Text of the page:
Double-Diffusive Convection in a Stochastic Shear

Timour Radko Department of Oceanography, Naval Postgraduate School, Monterey, California

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James Ball Department of Oceanography, Naval Postgraduate School, Monterey, California

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John Colosi Department of Oceanography, Naval Postgraduate School, Monterey, California

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Jason Flanagan Department of Oceanography, Naval Postgraduate School, Monterey, California

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Abstract

An attempt is made to quantify the impact of stochastic wave–induced shears on salt fingers associated with internal waves in the ocean. The wave environment is represented by the superposition of Fourier components conforming to the Garrett–Munk (GM) spectrum with random initial phase distribution. The resulting time series of vertical shear are incorporated into a finger-resolving numerical model, and the latter is used to evaluate the equilibrium diapycnal fluxes of heat and salt. The proposed procedure makes it possible to simulate salt fingers in shears that are representative of typical oceanic conditions. This study finds that the shear-induced modification of salt fingers is largely caused by near-inertial motions. These relatively slow waves act to align salt fingers in the direction of shear, thereby rendering the double-diffusive dynamics effectively two-dimensional. Internal waves reduce the equilibrium vertical fluxes of heat and salt by a factor of 2 relative to those in the unsheared three-dimensional environment, bringing them close to the values suggested by corresponding two-dimensional simulations.

Corresponding author address: Timour Radko, Department of Oceanography, Naval Postgraduate School, 833 Dyer Rd., Room SP-344, Monterey, CA 93943. E-mail: tradko@nps.edu

Abstract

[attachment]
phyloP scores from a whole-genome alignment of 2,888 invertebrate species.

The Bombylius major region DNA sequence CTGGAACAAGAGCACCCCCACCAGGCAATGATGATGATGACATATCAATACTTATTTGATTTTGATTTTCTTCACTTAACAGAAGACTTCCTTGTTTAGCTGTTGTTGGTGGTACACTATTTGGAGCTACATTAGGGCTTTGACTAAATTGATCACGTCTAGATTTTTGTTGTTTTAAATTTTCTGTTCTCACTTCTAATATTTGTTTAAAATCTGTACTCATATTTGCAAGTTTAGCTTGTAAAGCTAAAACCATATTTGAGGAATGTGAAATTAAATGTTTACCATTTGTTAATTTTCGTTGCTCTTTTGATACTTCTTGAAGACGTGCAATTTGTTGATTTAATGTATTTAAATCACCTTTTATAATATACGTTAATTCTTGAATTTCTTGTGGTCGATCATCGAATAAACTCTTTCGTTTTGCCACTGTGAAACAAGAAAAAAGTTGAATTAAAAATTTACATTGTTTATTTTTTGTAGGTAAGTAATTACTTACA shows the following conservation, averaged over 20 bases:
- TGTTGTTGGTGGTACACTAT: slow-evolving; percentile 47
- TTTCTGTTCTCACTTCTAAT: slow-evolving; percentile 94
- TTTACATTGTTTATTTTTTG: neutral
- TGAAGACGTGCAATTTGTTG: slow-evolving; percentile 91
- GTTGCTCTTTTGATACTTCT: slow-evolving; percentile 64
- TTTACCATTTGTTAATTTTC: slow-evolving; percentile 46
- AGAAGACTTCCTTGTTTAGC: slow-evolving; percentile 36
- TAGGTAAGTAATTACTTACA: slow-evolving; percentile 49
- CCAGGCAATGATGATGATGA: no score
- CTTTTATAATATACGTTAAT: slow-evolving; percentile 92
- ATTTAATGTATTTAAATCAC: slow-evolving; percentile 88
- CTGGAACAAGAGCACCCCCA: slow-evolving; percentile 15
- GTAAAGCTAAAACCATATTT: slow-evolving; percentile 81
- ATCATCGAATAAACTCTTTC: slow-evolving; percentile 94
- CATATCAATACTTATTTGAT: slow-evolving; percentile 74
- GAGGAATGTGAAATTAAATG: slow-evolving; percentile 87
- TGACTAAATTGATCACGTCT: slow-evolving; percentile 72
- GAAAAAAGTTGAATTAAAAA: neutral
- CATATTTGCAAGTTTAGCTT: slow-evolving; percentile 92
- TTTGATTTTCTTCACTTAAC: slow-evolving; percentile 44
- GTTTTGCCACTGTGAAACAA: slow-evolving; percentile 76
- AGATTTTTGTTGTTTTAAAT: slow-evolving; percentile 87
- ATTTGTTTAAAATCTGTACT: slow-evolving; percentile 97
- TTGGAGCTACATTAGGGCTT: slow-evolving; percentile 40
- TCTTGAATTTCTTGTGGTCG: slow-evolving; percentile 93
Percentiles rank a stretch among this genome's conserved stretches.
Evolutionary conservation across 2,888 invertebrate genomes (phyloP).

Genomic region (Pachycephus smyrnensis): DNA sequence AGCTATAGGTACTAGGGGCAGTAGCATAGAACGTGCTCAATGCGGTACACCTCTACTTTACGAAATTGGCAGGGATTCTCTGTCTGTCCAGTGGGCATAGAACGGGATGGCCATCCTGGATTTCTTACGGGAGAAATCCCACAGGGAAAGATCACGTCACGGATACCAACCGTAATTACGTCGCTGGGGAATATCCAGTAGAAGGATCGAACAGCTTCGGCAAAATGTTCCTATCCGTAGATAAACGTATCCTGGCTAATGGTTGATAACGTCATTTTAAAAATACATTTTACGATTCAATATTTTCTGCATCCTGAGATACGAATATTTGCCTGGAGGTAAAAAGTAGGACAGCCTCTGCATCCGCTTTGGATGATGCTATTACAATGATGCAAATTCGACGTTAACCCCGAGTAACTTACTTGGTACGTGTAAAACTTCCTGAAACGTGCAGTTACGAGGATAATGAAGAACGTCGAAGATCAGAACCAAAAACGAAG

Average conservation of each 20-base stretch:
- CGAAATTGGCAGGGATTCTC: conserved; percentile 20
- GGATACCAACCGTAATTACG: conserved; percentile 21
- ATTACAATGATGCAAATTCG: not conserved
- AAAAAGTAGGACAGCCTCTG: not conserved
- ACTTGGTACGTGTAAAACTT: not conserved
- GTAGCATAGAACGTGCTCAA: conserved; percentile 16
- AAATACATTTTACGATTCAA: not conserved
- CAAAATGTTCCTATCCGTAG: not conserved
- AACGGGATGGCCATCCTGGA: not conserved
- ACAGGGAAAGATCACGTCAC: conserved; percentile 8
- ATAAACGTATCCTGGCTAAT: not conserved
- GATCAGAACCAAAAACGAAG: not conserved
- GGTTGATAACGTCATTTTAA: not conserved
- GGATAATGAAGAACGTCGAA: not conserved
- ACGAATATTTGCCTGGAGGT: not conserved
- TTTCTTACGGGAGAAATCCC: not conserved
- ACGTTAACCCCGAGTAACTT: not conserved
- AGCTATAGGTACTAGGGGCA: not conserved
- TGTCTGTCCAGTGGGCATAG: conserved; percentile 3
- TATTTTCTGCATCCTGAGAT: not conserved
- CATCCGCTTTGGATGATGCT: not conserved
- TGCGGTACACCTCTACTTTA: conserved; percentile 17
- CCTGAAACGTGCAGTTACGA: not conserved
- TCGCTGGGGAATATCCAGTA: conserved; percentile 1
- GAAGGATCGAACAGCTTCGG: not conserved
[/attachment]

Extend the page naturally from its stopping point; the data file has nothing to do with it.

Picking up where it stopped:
An attempt is made to quantify the impact of stochastic wave–induced shears on salt fingers associated with internal waves in the ocean. The wave environment is represented by the superposition of Fourier components conforming to the Garrett–Munk (GM) spectrum with random initial phase distribution. The resulting time series of vertical shear are incorporated into a finger-resolving numerical model, and the latter is used to evaluate the equilibrium diapycnal fluxes of heat and salt. The proposed procedure makes it possible to simulate salt fingers in shears that are representative of typical oceanic conditions. This study finds that the shear-induced modification of salt fingers is largely caused by near-inertial motions. These relatively slow waves act to align salt fingers in the direction of shear, thereby rendering the double-diffusive dynamics effectively two-dimensional. Internal waves reduce the equilibrium vertical fluxes of heat and salt by a factor of 2 relative to those in the unsheared three-dimensional environment, bringing them close to the values suggested by corresponding two-dimensional simulations.

Corresponding author address: Timour Radko, Department of Oceanography, Naval Postgraduate School, 833 Dyer Rd., Room SP-344, Monterey, CA 93943. E-mail: tradko@nps.edu
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